When one thinks about constructive dismissals, unilateral pay
cuts and demotions typically spring to mind. But is a paid
administrative suspension in a non-unionized workplace a
constructive dismissal? According to the Supreme Court of Canada,
the answer to this question is "Maybe" depending upon the
In Potter v. New Brunswick, 2015 SCC 10
(Potter), the employer unilaterally placed its Executive
Director on an indefinite paid suspension while the parties
negotiated a buy-out to his seven-year statutory appointment.
The employer delivered the news to Potter approximately one week
prior to his scheduled return to work from an approved medical
leave. Unbeknownst to Potter, at the time the employer
communicated the suspension news, the employer had, among other
things, already planned to terminate his employment for just cause
if a buyout was not agreed to. Shortly after receiving the
suspension news, Potter resigned from his employment and pursued a
constructive dismissal claim.
The Supreme Court of Canada agreed with Potter, finding that the
employer did not have the authority to suspend him with pay for the
reasons it provided and awarded Potter damages for wrongful
In finding that the employer had constructively dismissed Potter
from his employment, the Supreme Court of Canada confirmed
the standard for establishing a constructive dismissal remains
the same— a constructive dismissal will only exist if a
reasonable person in the employee's situation would interpret
the employer's actions as showing an intention to no longer be
bound by the employment contract with the employee;
only substantial changes to the employment contract that are
detrimental to the employee will constitute a constructive
if an express or implied term in the employment contract
already gives the employer the right to make the change, or if the
employee consents or acquiesces to the change, then no constructive
whether a paid administrative suspension amounts to a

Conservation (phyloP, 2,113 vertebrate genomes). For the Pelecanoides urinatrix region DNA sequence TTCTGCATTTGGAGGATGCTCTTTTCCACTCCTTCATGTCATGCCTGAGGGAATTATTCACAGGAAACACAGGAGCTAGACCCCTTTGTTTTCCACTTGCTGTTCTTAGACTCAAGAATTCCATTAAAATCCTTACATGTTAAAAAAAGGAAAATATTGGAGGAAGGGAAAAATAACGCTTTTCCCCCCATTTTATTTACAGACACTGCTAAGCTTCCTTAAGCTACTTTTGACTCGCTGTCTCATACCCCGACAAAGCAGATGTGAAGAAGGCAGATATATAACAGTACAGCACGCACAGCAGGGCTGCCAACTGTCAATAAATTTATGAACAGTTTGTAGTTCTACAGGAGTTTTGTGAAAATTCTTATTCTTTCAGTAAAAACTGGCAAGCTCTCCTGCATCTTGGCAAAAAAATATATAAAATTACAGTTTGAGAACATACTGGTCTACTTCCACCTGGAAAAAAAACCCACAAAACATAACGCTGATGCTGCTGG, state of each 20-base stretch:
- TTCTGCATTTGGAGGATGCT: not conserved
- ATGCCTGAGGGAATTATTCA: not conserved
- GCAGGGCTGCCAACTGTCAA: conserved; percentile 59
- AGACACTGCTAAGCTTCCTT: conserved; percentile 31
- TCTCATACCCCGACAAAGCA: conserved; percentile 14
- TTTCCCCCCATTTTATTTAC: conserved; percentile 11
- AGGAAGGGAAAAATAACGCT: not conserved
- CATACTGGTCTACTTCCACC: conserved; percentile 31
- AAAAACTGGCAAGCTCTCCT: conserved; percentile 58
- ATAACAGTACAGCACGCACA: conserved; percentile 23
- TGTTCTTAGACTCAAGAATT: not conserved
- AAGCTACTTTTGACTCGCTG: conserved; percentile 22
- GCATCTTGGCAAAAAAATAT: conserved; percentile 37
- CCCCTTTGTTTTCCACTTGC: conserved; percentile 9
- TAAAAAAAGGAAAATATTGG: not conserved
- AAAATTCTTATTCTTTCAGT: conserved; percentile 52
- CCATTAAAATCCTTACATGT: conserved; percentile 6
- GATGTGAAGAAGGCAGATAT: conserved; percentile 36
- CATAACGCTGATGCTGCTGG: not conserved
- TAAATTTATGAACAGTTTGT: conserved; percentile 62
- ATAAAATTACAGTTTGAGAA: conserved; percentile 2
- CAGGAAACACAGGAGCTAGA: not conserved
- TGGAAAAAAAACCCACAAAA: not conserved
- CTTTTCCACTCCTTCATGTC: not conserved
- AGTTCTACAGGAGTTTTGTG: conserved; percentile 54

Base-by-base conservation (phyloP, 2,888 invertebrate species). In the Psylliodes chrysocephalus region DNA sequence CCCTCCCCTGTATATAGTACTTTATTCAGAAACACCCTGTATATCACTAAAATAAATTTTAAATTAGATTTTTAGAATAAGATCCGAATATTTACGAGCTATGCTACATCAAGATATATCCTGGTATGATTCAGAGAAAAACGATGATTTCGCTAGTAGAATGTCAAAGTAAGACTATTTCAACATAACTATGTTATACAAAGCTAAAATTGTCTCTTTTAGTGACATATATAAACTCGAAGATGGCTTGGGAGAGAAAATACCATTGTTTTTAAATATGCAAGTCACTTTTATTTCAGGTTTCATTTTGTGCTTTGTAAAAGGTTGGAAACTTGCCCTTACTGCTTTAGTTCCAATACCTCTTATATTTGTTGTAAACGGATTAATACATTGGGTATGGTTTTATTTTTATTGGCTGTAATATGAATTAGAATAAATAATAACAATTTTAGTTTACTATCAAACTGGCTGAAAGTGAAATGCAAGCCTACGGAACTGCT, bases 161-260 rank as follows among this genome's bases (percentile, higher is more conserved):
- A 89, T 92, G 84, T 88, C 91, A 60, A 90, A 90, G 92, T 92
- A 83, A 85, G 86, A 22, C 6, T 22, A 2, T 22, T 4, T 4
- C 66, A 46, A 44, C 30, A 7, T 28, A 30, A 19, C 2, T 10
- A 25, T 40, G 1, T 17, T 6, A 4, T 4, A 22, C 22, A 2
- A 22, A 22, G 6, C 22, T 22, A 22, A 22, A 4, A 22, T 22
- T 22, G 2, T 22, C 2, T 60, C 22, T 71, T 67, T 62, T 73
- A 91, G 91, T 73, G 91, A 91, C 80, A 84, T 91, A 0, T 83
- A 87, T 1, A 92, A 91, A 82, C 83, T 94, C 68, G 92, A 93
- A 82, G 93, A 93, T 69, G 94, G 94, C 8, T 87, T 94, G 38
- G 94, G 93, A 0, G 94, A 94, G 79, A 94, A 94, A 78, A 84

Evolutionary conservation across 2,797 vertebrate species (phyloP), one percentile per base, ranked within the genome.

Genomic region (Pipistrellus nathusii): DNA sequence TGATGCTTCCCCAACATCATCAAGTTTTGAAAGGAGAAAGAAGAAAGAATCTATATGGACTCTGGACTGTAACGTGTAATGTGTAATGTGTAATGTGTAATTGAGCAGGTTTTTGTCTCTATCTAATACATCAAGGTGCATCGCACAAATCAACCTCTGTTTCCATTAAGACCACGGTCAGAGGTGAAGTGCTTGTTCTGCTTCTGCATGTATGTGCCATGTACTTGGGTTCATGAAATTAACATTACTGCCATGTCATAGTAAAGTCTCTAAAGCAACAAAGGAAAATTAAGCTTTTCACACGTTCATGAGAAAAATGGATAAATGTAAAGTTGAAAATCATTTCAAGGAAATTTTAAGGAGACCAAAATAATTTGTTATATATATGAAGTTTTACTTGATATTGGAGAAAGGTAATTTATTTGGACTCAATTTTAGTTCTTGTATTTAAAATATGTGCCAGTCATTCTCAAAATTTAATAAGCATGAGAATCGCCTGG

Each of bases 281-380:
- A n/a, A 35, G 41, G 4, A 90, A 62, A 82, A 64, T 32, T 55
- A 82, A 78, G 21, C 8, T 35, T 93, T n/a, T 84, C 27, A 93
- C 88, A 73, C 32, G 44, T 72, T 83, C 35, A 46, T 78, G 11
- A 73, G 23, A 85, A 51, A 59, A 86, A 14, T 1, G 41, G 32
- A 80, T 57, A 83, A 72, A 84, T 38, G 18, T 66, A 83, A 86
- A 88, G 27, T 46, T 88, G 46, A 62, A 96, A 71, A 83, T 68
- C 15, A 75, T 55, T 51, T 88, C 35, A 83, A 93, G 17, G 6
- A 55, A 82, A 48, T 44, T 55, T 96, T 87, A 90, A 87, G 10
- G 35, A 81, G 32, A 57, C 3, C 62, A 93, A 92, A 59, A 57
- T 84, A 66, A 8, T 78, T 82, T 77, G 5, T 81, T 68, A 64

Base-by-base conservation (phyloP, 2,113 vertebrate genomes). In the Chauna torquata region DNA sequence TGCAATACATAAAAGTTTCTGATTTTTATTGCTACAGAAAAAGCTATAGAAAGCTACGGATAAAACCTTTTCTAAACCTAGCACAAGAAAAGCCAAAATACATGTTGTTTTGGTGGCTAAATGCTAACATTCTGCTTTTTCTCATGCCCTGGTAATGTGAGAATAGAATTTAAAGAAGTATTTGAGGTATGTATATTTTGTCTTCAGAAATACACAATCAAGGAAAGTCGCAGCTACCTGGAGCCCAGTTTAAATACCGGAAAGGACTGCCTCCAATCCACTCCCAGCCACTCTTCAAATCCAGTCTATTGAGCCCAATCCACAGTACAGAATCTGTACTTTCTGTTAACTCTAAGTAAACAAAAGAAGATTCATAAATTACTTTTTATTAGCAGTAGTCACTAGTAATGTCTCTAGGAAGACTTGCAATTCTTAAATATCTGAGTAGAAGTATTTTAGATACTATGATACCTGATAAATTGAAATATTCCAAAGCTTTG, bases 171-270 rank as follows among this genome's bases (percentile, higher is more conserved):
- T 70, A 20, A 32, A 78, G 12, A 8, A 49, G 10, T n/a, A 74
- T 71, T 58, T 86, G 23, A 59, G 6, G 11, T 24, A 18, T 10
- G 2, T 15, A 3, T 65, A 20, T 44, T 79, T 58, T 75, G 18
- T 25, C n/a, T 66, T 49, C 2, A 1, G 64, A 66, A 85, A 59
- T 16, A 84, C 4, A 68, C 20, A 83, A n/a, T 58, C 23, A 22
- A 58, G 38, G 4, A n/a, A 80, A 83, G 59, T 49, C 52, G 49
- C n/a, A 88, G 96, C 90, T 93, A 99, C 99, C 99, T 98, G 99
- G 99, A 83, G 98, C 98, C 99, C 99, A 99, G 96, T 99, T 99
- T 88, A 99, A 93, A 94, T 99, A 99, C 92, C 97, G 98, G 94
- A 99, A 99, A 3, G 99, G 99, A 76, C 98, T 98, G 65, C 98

constructive dismissal depends upon whether an express or implied
term of the contract authorizes the suspension and, if not, whether
the suspension could reasonably be perceived as having
substantially changed the essential terms of the contract; and
an administrative suspension imposed in good faith to protect
the employer's legitimate business interests that have a
minimal impact on the employee in terms of duration will not
constitute a constructive dismissal;
an administrative suspension that is neither reasonable nor
justified can amount to a constructive dismissal.
In Potter, the indefinite duration of the suspension,
the employer's failure to act in good faith by withholding
valid business reasons from Potter, and the employer's
concealment of its intention to terminate his employment, were
fatal to the employer's defense.
It remains to be seen how adjudicators will apply
Potter. Although the decision is unlikely to affect
paid suspensions reasonably imposed as part of a legitimate
disciplinary investigation, there may be other circumstances that
adjudicators will find less clear and this may lead to increase
constructive dismissal findings.
Non-unionized employers wishing to limit their liability as much
as possible should consider incorporating express terms in their
employment policies and contracts giving them the right to suspend
employees for disciplinary and administrative reasons and then only
exercise that right when it is reasonable and justified.
The content of this article is intended to provide a general
guide to the subject matter. Specialist advice should be sought
about your specific circumstances.
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